This summer, downtown Las Vegas will join Denver, El Paso, Houston and dozens of other municipalities that have installed free wi-fi service in their city centers in an attempt to foster their burgeoning tech scenes.
Phase 1, active by early summer, will include an area bound by U.S. 95 to the north, Eighth Street to the east, Charleston Boulevard to the south, and I-15 to the west. Phase 2, following shortly after, will add an additional area bound by Charleston to the north, Las Vegas Boulevard to the east, Wyoming Avenue to the south and Main Street to west. A third phase is also in development, which will extend service further southeast along Fremont.
While the wi-fi umbrella will cover areas that are primarily home to commercial businesses, some residents of downtown will also be able to enjoy the free service. Due to the nature of wireless broadcasting, if you’re just outside the supported zones, you may still luck into being within connectivity range — even more so if you happen to have a longer-ranged wi-fi antenna available. If you’re particularly handy, pick up a cheap used DirecTV or Dish Network reflector from a garage sale and build one yourself.
As the wi-fi service will be administered and controlled by the involved partners, there will be no cost to the city. The antennas will be mounted on existing infrastructure (primarily light poles) and maintained by the companies providing the system.
Per-user bandwidth will be limited to 768/kbps downstream and 528/kbps upstream (about the equivalent of a bottom tier DSL or cable Internet account). In other words, don’t expect to stream HD films from your Netflix account, but for day-to-day browsing and even Skype use, the service should be fine.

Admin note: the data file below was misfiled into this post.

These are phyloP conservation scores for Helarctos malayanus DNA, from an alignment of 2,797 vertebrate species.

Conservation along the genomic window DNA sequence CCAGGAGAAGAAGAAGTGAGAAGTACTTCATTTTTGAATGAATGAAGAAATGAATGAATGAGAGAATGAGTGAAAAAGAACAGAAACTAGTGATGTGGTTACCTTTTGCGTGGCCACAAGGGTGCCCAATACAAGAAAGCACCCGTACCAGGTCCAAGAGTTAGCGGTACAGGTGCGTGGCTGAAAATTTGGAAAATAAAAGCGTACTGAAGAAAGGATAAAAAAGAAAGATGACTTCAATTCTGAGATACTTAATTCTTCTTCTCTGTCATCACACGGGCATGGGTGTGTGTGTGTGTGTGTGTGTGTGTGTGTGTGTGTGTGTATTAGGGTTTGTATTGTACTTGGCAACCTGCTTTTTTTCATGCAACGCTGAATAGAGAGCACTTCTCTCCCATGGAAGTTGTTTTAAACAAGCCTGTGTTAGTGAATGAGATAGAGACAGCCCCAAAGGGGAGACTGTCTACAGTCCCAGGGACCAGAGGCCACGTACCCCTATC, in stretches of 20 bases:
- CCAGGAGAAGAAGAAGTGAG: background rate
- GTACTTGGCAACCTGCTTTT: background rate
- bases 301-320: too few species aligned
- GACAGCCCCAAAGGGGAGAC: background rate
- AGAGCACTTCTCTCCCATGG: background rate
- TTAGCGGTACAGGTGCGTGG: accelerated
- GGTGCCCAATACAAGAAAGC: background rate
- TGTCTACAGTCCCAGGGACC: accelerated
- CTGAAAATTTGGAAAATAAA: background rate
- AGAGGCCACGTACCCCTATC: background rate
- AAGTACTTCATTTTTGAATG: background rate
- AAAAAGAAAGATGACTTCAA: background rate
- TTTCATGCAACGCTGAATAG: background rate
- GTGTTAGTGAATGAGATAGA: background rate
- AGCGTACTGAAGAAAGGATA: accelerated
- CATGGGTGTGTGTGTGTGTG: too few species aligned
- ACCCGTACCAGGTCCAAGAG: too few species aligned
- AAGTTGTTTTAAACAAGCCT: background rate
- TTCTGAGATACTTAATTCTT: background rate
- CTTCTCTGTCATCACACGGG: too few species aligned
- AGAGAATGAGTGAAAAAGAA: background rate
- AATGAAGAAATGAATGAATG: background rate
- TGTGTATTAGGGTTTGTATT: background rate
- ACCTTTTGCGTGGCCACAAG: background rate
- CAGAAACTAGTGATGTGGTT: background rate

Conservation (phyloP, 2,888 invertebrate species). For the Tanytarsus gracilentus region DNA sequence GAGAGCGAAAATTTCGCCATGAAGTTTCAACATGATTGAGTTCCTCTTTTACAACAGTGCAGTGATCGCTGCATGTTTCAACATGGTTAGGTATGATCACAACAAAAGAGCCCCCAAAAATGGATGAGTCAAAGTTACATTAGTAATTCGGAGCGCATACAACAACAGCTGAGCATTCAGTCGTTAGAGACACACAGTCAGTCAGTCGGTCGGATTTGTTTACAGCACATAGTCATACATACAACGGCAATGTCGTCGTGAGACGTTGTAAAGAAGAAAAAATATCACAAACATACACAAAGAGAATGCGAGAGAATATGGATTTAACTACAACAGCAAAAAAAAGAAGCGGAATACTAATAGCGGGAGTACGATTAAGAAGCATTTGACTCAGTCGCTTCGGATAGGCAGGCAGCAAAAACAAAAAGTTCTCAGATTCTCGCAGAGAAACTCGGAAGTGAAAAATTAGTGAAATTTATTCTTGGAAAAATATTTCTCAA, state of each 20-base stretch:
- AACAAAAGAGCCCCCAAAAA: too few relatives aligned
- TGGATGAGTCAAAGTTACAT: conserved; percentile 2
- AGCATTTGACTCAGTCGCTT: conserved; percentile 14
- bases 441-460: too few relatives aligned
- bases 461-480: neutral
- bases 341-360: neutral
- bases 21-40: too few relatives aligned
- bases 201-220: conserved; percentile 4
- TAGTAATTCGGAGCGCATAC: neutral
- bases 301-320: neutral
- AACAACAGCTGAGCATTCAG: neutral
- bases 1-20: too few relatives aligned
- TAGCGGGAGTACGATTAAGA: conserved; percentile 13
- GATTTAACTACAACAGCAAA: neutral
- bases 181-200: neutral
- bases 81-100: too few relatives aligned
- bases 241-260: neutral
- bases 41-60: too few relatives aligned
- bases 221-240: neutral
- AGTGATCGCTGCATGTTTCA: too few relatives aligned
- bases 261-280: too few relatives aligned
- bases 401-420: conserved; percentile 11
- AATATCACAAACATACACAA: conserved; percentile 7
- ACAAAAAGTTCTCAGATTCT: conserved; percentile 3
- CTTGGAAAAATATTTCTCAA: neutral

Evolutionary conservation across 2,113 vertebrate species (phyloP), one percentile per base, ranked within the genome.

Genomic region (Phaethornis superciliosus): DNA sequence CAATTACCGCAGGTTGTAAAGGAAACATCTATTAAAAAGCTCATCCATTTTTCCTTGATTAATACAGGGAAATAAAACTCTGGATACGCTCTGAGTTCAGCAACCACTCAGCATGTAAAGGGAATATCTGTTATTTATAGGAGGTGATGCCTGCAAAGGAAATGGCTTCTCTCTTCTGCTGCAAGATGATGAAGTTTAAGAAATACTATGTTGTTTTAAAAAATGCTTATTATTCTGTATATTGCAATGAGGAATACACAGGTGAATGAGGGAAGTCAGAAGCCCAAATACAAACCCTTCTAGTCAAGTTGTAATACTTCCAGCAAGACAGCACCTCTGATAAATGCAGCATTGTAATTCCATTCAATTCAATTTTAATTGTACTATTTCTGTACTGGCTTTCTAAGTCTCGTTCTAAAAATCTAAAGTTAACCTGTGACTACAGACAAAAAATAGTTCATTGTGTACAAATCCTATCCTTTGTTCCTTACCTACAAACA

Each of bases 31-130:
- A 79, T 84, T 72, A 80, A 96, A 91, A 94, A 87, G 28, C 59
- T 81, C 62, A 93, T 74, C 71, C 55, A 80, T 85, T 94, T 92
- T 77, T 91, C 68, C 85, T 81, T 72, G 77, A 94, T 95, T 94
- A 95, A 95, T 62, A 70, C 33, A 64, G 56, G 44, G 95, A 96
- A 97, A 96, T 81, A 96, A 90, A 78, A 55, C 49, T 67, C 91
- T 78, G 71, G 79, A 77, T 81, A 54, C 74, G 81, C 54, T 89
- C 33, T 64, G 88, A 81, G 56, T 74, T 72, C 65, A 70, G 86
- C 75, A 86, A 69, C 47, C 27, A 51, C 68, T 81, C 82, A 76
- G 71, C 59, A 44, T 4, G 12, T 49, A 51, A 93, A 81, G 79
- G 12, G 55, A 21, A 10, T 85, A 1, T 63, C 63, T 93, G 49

The total bandwidth allotment has not been revealed, but Jace Radke, public information officer for the City of Las Vegas, says that coverage will continue to expand as high use areas are identified.
So, free wi-fi! Who are the players involved, and what’s the catch?
Internet service provider LV.net will deploy the hardware and broadband connection. The company has been online for ages (in Internet years), starting in the 1990s as a dial-up ISP, and it still provides both wireless and DSL services. You may have already seen, if not used, one of its local wi-fi networks: LV.net’s pay-to-use travelers wi-fi currently blankets parts of downtown and The Strip.
The front end and interface will be driven by R66T Digital Media (originally OnSite Media), a local content-management company.
In typical Las Vegas style, the downtown wi-fi installation is not a purely altruistic movement, as the network, supported by advertising, intends to be profitable.
These advertising-based systems generally work in one of two ways: Either the user must first sit through advertising before going online, or they are presented with ads continuously while browsing, most often in the form of a banner ad across the top of the browser. How our particular implementation will work has yet to be revealed.
Good thing: If the ad rates and access are reasonable, this may actually prove to be a boon to downtown area businesses, allowing for both greater exposure and discovery.
Bad thing: Being corporate rather than municipally driven, the wi-fi service will have to make money. If it isn’t profitable, don’t expect it to be around for long.
Still, free wi-fi! Ad-driven or not, it’ll be nice to have yet another item checked off on the #vegastech bucket list. Look for me in a few months — I’ll be the guy in the backyard a mile away from Phase 1, holding aloft a laptop and a modified Pringles can, trying heroically to catch a signal.
CHRIS AINSWORTH is a native Las Vegan and tech dilettante. Find him on Twitter (@driph) or at driph.com.